Every spring, thousands of hatchlings end up at the Carolina Waterfowl Rescue in Indian Trail, North Carolina, due to fallen nests, predators or their mothers abandoning them.

Caring for the hatchlings and keeping them comfortable is a lot of work, with the sanctuary expecting to help around 3,000 baby birds this season.

In March, employees reached out to the public on Facebook and asked for donations of knitted nests to accommodate the predicted influx of chicks. People around the world were thrilled to help, and mailed in thousands of nests!

 

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“It’s been an amazing outreach activity,” stated Jennifer Gordon, the center’s founder and director, in an interview with CNN. “People really enjoy doing them, and we get all of these notes with these wonderful stories along with the nests.”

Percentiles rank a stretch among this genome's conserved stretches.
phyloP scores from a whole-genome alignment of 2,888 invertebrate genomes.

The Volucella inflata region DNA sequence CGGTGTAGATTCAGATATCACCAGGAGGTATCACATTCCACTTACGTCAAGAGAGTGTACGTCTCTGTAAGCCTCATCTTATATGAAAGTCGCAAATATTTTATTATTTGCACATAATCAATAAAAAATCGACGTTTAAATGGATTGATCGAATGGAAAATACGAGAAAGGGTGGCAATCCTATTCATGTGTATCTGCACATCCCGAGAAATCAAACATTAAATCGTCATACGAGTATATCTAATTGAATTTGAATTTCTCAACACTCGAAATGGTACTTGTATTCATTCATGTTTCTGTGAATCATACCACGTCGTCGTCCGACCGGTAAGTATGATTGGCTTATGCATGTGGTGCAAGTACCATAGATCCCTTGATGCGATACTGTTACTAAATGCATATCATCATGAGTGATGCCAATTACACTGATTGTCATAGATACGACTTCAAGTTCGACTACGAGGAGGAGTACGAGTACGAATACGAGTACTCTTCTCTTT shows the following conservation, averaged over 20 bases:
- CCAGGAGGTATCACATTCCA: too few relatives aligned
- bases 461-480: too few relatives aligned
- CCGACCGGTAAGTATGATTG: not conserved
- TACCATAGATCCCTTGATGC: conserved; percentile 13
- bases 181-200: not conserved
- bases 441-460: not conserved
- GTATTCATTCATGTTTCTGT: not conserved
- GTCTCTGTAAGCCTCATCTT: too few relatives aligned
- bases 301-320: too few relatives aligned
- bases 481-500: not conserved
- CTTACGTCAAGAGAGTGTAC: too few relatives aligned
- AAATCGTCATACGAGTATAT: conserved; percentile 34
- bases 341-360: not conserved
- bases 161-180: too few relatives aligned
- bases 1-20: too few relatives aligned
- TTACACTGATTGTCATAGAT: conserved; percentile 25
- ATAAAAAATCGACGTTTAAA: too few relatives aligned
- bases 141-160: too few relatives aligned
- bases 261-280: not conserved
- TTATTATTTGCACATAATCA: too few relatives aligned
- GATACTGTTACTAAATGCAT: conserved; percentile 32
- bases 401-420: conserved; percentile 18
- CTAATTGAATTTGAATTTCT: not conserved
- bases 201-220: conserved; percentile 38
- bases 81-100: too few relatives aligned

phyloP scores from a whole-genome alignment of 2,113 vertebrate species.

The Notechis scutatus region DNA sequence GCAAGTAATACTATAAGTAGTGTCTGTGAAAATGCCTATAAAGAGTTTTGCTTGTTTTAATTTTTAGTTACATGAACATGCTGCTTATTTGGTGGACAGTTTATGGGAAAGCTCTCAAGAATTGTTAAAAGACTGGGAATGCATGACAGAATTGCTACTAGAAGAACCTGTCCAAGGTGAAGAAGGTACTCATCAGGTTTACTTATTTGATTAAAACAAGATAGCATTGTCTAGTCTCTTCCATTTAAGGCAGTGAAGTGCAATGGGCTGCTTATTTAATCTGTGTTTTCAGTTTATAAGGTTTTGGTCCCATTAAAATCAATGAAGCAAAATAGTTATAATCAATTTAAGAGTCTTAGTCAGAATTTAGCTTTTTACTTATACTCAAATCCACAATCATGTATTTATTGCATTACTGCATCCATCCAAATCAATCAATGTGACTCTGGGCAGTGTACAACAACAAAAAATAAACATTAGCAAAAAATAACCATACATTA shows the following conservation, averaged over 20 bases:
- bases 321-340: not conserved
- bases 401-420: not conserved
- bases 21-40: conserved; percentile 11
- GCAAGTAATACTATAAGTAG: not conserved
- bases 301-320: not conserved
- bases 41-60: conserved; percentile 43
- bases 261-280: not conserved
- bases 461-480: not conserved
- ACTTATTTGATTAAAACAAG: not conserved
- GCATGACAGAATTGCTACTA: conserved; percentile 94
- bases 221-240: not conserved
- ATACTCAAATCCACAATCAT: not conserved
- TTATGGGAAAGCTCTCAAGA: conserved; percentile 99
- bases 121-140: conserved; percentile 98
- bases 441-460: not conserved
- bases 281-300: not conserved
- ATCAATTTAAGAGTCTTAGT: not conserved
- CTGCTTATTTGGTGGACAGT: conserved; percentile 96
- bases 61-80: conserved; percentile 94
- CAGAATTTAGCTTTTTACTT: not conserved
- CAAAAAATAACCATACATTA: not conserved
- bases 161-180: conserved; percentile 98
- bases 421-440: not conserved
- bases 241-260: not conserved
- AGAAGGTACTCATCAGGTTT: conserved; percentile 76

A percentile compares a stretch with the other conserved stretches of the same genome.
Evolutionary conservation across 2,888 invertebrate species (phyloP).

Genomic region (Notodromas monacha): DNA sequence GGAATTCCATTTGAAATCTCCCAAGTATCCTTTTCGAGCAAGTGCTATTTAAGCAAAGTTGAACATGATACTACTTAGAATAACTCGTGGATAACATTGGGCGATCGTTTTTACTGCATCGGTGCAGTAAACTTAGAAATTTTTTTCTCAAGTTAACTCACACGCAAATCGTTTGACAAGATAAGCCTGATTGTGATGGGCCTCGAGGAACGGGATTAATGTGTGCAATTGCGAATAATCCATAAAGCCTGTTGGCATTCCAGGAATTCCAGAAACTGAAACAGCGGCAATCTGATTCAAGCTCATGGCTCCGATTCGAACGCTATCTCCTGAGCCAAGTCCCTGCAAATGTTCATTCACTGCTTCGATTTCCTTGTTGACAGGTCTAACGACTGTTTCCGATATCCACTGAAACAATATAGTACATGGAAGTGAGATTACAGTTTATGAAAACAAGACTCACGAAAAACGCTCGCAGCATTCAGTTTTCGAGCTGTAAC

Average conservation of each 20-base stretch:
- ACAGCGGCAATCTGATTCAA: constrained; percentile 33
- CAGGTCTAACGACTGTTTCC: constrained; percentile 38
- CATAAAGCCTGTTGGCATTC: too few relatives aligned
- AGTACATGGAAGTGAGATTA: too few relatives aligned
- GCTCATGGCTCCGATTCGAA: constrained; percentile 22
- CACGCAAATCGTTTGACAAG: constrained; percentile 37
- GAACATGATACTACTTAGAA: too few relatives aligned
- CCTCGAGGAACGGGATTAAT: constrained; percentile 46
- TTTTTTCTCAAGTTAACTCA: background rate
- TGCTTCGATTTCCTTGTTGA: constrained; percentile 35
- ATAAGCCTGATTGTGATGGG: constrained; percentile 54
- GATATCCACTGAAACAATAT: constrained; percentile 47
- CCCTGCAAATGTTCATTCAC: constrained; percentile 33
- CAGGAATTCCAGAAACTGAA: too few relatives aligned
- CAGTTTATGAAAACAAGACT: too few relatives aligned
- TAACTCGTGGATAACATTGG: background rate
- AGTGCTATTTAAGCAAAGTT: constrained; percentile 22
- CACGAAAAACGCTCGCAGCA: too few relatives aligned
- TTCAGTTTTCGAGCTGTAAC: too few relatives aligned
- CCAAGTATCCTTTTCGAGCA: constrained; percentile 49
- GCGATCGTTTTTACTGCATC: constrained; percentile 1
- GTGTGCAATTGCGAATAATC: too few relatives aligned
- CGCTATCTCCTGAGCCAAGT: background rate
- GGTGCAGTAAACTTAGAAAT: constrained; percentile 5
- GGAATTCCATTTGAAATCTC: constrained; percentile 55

Nests have arrived at the sanctuary from as far away as Canada and Japan, where one man even started a knitting group for the express purpose of crafting nests for the rescue effort.

The soft knitted nests help hatchlings grow properly by providing the necessary support for their fragile legs and bodies, as hard surfaces would force the baby birds to lie in awkward and unnatural positions. The nests also provide warmth and allow foster chicks to cuddle together.

 

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Receiving the nests frees up precious time and resources for the staff, enabling them to better keep up with the never-ending demands of running a rescue, which include feeding the baby birds every 15 minutes.

The center has now received so many nests, it has started donating some to other animal rescue organizations, which are benefiting from the surplus by using them as pouches for newborn animals such as kittens and baby possums. The rescue workers are incredibly grateful ­­– there’s no such thing as too many nests!

cute bird in knitted nest